S'pore family escapes Yemen

S'pore family escapes Yemen

The Singaporean woman and her four young children stuck in Yemen are on their way home, her brother said.

As the war-torn Middle-East country descended further into chaos yesterday, Madam Sherin Fathima Syed Abdul Ravoof, 37, and her children are believed to have arrived in Djibouti, on the Horn of Africa.

The New Paper reported on Wednesday that the family was stuck in the southern port city of Aden after fighting broke out, leading to the closure of roads and ports.

They managed to get out yesterday, just hours before rebel fighters stormed the former presidential palace in Aden.

The family, who had moved to Aden just six months ago, has been evacuated by a Chinese navy ship, said Madam Sherin's brother, Mr Nasirudheen Syed, 36.

He said that Singapore's Ministry of Foreign Affairs (MFA) had managed to secure them a place on the vessel, which set sail last night and is due to arrive in Djibouti early today.

"We don't know much details about the ship because it's a military vessel, so security is very tight," he said, adding that he had not spoken to his sister since she left her Aden home.

In Djibouti, the family will stay overnight in a hotel before flying to Singapore tomorrow.

Mr Nasirudheen said this was made possible by MFA's contacts and that the ministry even arranged for a local shipping agent to meet the family at the port to make sure they were safe.

"All this is just in time. My nephew told me that they heard airplanes over their apartment for the first time on Wednesday night," he said.


Even the driver that Madam Sherin booked for the 45-minute drive to the port wanted to back out.

"The driver told my sister that he was afraid because there were rebels in the area. But she managed to convince him to take her and the children. She's a very determined woman," Mr Nasirudheen said with a laugh.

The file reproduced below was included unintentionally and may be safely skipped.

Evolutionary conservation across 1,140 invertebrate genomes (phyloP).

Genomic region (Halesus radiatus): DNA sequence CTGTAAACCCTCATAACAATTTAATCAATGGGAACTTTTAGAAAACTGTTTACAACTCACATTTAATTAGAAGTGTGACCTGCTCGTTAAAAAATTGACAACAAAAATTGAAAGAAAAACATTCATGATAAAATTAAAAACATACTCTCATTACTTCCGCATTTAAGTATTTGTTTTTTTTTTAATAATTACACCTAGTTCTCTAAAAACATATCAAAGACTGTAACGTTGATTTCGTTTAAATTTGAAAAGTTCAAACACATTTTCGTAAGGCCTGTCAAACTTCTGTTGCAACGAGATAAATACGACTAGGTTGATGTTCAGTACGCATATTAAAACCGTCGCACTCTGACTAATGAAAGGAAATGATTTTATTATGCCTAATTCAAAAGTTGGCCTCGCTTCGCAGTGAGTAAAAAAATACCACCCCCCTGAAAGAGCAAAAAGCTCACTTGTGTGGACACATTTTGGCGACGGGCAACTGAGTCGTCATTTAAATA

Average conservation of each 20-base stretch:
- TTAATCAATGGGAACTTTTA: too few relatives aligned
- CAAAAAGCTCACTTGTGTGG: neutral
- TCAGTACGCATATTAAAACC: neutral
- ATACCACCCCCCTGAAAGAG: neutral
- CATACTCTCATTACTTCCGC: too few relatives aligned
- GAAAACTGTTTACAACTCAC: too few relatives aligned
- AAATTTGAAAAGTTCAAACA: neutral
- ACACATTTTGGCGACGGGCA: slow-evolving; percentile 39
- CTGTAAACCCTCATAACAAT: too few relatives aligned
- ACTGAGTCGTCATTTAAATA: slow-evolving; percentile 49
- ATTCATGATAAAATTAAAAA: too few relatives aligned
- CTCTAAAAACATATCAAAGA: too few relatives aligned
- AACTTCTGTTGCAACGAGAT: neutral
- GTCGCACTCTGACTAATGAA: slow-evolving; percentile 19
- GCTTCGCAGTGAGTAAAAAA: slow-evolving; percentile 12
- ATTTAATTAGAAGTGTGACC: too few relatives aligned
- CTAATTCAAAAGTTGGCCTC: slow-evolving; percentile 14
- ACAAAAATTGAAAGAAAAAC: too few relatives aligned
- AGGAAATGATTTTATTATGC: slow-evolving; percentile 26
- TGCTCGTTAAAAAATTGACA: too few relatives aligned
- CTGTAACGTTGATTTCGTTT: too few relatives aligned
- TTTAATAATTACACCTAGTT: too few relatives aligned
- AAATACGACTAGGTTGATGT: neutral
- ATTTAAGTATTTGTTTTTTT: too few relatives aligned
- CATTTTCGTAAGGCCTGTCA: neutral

When they get to Singapore, the family will be staying with Madam Sherin's 63-year-old mother.

"My three children are looking forward to having their cousins back earlier," said Mr Nasirudheen.

"They were due to come back in May during the school holidays."

"We're happy to have them back but we wish that it were under better circumstances."

He added that the family would monitor the situation in the Middle-East closely before deciding if it was safe to return.

Madam Sherin's husband, a Yemeni businessman, who is stuck in Saudi Arabia, will try and make his way out.

"If they decide to stay in Singapore, the children will need to be put in schools, and they will need somewhere to live," said Mr Nasirudheen.

"But that's a bridge we'll cross when we come to it."

Yemen became a trouble spot last year when Iran-backed Houthi fighters seized the capital Sanaa and effectively removed President Abedrabbo Mansour Hadi.

The rebels this week started advancing towards Aden, about seven hours south of Sanaa.

They stormed President Hadi's palace in his former southern stronghold of Aden, dealing a symbolic blow to him, reported AFP.

Arab warplanes have pounded Yemen over the past week, with a Saudi-led coalition vowing to continue the air raids until the rebels end their uprising.

This article was first published on April 3, 2015.
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